The president of victim support group Broken Rites, Chris MacIsaac, yesterday called on the archdiocese not to reinstate him. “This is just another example of a pedophile priest,” she said. “It’s been 10 years since people started coming forward with these stories. How many more are there?”

The encounters began in late 1979 when Father Gwillim met the boy and offered him a lift home from a swimming lesson.

Judge Davey said Father Gwillim stopped his car in a Parkville side street and asked if the boy “wanted to do something nice for him”. He then directed the child to perform oral sex.

Father Gwillim began regularly collecting the boy from his swimming lessons. The pair performed sexual acts on each other in the car, at a motel and in the presbytery at St Peter’s.

Father Gwillim pleaded guilty last week to five counts of indecent assault on a child under 16 and four counts of gross indecency with a child under 16.

In July, the priest told police: “If we could do away with celibacy this would all go away. It was the sort of thing (where there was) a lovely slice of cake and I bloody well ate it.”

Judge Davey said Father Gwillim had not used his position to influence the boy, who initially did not know he was a priest. He said that Father Gwillim had otherwise led an exemplary life.

Monsignor Les Tomlinson, from the Melbourne Archdiocese, said Father Gwillim had been formally stood down when the charges were laid. He would not be restored as a practising priest but there were no plans to formally remove him.


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Father’s rage over innocence lost

By Kath Gannaway

7th August 2007 02:00:04 AM

IAN Lawther knows what it’s like to be in a blind rage.

The Healesville father of five lost the sight in his left eye when blood vessels burst in a moment of uncontrollable anger.

Looking through court documents a few weeks after the conviction of paedophile priest David Daniel in 2000, the realisation hit home that at the time the St Brigid’s Parish priest was baptising Ian’s baby daughter, Daniel had already molested his school-aged son.

“I got so incredibly angry I really did want to kill. And I could have killed … would have killed,” Ian recalled.

Losing an eye and the repercussions on his personal and work ambitions were terrifying, but the worst part was having to come to terms with the hate he felt.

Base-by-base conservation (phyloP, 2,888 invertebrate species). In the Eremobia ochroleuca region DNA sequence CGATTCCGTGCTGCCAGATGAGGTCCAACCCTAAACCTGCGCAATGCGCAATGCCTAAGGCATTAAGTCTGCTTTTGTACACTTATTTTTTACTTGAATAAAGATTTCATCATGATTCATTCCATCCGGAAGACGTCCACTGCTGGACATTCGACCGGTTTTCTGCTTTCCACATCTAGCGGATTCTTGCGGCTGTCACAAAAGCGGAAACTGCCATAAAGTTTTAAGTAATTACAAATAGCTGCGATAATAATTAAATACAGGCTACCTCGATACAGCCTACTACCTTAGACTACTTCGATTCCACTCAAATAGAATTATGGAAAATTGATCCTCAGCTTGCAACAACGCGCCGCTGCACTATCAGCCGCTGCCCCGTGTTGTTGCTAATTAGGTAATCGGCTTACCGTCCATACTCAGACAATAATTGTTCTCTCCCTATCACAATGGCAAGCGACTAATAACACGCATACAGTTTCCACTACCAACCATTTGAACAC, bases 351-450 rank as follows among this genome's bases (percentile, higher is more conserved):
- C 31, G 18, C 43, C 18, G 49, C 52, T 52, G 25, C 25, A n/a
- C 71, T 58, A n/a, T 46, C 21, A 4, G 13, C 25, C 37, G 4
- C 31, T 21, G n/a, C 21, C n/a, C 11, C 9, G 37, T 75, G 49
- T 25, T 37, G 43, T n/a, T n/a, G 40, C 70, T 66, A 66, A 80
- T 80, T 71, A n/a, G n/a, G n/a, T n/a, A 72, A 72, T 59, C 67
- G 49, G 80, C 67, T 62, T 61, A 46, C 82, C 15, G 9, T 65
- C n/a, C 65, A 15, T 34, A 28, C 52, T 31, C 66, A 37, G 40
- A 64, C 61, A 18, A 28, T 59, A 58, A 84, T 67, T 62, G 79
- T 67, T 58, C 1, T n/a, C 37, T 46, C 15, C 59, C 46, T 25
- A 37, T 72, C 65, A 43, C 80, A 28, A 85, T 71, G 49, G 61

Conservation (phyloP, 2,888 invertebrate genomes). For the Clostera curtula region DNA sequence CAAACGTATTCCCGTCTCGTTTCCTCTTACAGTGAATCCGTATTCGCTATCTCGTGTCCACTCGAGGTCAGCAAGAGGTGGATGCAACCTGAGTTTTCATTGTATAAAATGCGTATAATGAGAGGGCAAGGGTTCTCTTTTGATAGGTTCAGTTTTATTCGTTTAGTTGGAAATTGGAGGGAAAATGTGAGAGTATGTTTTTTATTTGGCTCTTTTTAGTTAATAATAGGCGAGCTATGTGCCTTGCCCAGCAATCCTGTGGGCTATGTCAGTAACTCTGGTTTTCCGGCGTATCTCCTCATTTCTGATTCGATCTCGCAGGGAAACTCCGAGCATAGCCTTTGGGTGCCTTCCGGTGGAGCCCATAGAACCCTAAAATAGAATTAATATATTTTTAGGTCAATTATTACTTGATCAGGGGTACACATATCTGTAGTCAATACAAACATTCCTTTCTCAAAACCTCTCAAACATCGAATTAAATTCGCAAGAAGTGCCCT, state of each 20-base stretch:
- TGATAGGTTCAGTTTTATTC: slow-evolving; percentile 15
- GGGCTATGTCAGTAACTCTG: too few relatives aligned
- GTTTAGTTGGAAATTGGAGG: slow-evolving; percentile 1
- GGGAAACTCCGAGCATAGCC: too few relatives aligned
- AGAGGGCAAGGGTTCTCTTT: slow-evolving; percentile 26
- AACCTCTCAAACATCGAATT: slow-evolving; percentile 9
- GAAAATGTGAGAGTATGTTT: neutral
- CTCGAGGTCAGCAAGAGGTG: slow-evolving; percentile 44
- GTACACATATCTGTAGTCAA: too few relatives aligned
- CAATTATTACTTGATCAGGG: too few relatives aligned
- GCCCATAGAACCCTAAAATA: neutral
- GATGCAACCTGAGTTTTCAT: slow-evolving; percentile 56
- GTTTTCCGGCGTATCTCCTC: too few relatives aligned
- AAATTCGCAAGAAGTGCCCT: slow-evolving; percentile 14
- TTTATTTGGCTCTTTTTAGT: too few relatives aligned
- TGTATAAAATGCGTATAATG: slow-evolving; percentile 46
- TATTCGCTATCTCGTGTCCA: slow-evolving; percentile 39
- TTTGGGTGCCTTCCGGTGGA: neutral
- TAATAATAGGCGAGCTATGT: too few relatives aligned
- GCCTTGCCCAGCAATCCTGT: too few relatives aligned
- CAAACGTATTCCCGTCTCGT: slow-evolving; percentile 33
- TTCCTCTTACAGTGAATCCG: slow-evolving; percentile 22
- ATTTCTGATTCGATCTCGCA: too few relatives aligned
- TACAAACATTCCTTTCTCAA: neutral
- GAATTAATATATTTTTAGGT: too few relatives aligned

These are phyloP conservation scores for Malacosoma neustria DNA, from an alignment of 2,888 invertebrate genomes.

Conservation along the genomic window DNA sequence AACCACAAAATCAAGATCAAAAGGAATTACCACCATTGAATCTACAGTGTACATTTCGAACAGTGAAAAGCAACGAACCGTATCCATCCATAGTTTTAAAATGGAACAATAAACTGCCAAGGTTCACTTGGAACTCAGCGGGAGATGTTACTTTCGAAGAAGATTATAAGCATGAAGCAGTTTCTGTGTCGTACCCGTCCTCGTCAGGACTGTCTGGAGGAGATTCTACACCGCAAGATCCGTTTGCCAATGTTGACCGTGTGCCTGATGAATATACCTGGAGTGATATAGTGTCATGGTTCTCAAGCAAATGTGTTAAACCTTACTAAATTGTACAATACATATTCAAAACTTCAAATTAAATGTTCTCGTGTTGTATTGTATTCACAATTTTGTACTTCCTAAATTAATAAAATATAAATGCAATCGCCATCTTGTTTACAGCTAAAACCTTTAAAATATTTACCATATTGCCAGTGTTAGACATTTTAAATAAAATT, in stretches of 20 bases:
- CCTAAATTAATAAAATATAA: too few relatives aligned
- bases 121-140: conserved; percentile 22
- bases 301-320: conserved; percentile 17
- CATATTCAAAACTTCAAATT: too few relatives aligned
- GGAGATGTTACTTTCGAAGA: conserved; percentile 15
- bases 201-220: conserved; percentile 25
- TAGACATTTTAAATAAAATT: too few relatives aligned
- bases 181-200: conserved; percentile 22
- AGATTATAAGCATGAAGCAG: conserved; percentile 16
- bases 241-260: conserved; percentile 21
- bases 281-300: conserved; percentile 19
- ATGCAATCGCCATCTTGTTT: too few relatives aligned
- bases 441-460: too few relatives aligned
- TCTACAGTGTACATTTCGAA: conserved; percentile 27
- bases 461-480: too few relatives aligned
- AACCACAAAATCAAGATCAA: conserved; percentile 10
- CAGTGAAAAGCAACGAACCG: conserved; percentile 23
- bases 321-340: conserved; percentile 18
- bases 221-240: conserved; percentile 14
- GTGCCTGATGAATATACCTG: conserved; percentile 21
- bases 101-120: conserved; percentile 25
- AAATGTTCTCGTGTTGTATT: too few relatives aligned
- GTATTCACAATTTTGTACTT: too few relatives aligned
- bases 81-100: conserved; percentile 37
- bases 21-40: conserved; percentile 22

“I had considered myself a good Christian, someone who believed in the 10 commandments, but I had to face the fact that I could kill,” Ian said, talking last week about HEAR (Healesville Education and Awareness Raising).

When I met up with Ian by chance on Anzac Day about three years ago, he told me about the betrayal which had shattered his family.

Shoulders slumped, hands tightly clasped, he had been sitting alone trying, again, to come to terms with the turmoil.

Ian married into the church and although he was never baptised, he had every right to consider himself a “good Catholic”.

He and wife Pam wanted a Catholic education for their children and played a prominent role in church activities.

Fr Daniel was regularly a guest in their home.

Ian still believes in God, but not in the church.

In line with the Melbourne Archdiocese’s response to abuse by members of the clergy, Ian and his family had to deal with Peter O’Callaghan QC, the independent commissioner appointed by the church.

“The impression I got from him was what I call the “ho hum, you can’t shock me, I’ve heard it all before” response,” Ian said.

“There was no concern shown for my son, what he had been through, or was going through at that stage, and there was no support either during the court case.

“We only ever saw people paid for by the church.

“You go in there thinking they are going to be on your side, but it’s all about avoiding litigation,” Ian said.

“There is no investigation of how it came about, how they employ priests or how and when they are moved around.

“The process simply deals with the victims and the litigious events before them – the ones that go to trial.”

Ian says while St Brigid’s School was supportive and a few parish members made an effort to recognise the family’s pain, the fact they were kept in the dark by the church hierarchy and their own feelings of confused loyalty put up a barrier.

“The problem for so many people was, and still is, if you put the words ‘paedophile’ and ‘priest’ in the same sentence, nobody wants to know,” he said.

Ian believes it is the total power and control given to priests which allows those who offend to infiltrate families and ‘groom’ their victims.

“The priest arrives on the doorstep, without even a reference, and all of a sudden he becomes God,” Ian said.

“We are not asking people to question their faith, just the hierarchical system of power which is answerable to no-one.

“HEAR is our way of making change. It’s about trying to save our kids pain and suffering.”